Hard Times, Higher Goals
Last month, Richard Haass, president of the Council on Foreign Relations, delivered the keynote address at the American Council on the Teaching of Foreign Languages convention which repeated the familiar theme that during budget cuts, we need to find convincing reasons to justify funding for language programs, namely national security and international trade. The conclusion of this argument is that we have to concentrate our linguistic efforts on Chinese, Arabic, and the languages of conflict zones. Yet the most remarkable aspect of the speech has been the reaction to it.
Russell A. Berman, vice president of the Modern Language Association, condemned this utilitarian approach, concluding his article in Inside Higher Ed (“Foreign Language or Foreign Policy?” 11/23/10) with, “Language learning is not just an instrumental skill, any more than one’s writing ability is merely about learning to type on a keyboard. On the contrary, through language we become better thinkers, and that’s what education is about, at least outside Washington.”
The acquisition of any second language does even more than improve critical thinking — it reveals a new perspective to the world. Berman touched a chord and frustrated educators chimed in with a barrage of comments critical of the way in which we have so limply allowed the focus of our educational system to become the passing of mediocre tests rather than aspire to the higher ideal of producing young people with the educational catalyst that will enable them to develop and make the most of their lives.
Even before the current recession started to bite into budgets, language teachers found themselves having to justify their costs — English as a Second Language and bilingual educators were criticized for not producing English speakers overnight, and the value of teaching most world languages was questioned as economic and military foci shifted from Europe to Asia.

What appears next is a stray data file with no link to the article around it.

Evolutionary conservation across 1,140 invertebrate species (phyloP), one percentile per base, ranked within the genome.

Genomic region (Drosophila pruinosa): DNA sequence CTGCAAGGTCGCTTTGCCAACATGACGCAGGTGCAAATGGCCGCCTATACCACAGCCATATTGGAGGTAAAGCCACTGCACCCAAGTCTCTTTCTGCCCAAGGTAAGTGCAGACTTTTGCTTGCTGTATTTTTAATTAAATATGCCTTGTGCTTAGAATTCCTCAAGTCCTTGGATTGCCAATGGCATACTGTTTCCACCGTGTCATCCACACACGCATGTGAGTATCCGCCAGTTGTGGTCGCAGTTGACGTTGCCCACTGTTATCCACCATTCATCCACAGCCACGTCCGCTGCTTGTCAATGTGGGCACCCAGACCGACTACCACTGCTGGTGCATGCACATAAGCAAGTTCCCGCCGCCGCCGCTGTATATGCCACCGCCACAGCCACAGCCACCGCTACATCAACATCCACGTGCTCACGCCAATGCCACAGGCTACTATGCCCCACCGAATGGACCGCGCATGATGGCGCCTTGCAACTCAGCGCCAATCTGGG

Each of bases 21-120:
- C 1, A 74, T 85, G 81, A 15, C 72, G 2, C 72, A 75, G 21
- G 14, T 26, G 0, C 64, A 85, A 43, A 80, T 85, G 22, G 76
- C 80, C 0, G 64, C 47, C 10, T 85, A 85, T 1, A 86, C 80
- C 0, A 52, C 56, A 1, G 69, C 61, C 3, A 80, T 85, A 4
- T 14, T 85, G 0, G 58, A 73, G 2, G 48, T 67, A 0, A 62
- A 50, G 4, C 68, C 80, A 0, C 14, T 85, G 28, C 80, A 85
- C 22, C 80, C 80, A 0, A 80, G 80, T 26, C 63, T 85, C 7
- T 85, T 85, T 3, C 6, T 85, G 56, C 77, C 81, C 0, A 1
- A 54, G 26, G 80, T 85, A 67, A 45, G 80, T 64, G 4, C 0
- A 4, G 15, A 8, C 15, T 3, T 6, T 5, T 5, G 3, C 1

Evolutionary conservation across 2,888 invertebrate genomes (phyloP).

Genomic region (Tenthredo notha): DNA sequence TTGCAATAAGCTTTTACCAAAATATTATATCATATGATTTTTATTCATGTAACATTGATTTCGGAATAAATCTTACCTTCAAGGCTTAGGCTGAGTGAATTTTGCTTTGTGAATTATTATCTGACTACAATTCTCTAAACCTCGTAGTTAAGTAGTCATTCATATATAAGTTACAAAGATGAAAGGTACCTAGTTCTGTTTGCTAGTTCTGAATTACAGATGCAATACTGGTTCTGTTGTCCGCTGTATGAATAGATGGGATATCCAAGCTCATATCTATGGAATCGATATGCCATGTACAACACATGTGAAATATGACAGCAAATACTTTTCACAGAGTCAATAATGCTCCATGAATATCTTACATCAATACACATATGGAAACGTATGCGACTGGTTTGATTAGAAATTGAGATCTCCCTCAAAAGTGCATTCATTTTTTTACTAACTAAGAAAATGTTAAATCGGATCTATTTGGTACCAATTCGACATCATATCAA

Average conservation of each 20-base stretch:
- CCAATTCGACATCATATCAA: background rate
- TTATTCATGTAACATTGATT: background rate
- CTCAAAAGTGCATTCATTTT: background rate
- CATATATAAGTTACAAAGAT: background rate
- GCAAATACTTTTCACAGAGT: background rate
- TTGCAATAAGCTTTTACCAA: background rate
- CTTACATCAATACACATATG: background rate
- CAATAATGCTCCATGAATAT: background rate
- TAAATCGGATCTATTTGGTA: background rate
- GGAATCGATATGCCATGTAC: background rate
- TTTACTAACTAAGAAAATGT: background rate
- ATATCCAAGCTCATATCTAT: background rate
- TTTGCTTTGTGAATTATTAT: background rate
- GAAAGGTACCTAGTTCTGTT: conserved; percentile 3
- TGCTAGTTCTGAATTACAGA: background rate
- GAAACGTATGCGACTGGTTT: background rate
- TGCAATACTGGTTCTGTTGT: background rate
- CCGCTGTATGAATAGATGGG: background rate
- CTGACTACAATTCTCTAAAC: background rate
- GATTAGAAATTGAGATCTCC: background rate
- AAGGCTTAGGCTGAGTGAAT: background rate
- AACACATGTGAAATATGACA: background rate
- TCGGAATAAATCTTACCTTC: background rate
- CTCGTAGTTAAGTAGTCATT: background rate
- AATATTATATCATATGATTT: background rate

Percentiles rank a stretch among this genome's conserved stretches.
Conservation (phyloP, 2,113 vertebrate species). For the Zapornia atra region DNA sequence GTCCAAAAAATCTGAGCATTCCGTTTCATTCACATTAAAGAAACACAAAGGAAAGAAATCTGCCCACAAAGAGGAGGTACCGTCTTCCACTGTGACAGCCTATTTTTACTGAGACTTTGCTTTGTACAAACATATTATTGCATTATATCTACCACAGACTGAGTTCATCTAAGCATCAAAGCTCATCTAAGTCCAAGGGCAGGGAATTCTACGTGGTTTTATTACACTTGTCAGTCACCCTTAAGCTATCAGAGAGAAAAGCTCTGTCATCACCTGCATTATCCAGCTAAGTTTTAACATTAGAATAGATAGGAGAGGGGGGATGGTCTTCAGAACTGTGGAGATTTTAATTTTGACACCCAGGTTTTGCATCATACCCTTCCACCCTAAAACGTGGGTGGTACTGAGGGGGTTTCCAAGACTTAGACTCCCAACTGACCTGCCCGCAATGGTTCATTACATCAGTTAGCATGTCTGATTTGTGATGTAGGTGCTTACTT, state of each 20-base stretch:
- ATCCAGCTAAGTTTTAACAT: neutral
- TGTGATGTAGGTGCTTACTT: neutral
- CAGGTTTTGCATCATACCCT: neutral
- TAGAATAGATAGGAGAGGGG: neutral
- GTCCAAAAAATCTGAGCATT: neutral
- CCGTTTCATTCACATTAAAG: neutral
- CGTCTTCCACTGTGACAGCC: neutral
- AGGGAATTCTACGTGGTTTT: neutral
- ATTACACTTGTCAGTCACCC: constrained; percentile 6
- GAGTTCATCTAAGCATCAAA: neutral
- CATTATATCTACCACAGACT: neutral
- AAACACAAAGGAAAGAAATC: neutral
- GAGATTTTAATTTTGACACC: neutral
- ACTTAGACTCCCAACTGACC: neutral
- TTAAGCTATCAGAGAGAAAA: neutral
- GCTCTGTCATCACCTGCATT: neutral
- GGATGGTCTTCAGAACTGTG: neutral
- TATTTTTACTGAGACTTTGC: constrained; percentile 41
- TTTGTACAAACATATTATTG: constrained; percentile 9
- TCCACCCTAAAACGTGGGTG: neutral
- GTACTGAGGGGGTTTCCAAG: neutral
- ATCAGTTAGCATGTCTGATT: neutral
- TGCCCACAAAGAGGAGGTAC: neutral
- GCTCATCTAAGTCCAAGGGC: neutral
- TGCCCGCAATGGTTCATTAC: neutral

Yes, underfunded schools are struggling to make sure that all their graduates can read, write, and do basic math but surely the lack of inspiration in our core curricula is contributing to disaffection amongst students and teachers alike.
Of course, we should be encouraging the learning of Chinese and Arabic. However, neglecting other languages is a false economy. Not only does study of French, Spanish, German, Russian, and Italian open the mind to many of the great works of literature and philosophy on which our society is based, it also makes long-term economic sense. There are already 220 million French speakers and that figure is predicted to increase to 700 million by 2050 (Language Magazine, Nov 2010, p.39), while there may be more than 900 million Spanish speakers by 2050 (see p.14), and who knows what the socio-political landscape will look like by that date?
Communication skills are valuable in every aspect of our lives and research shows unequivocally that learning second (or third) languages improves first language comprehension.
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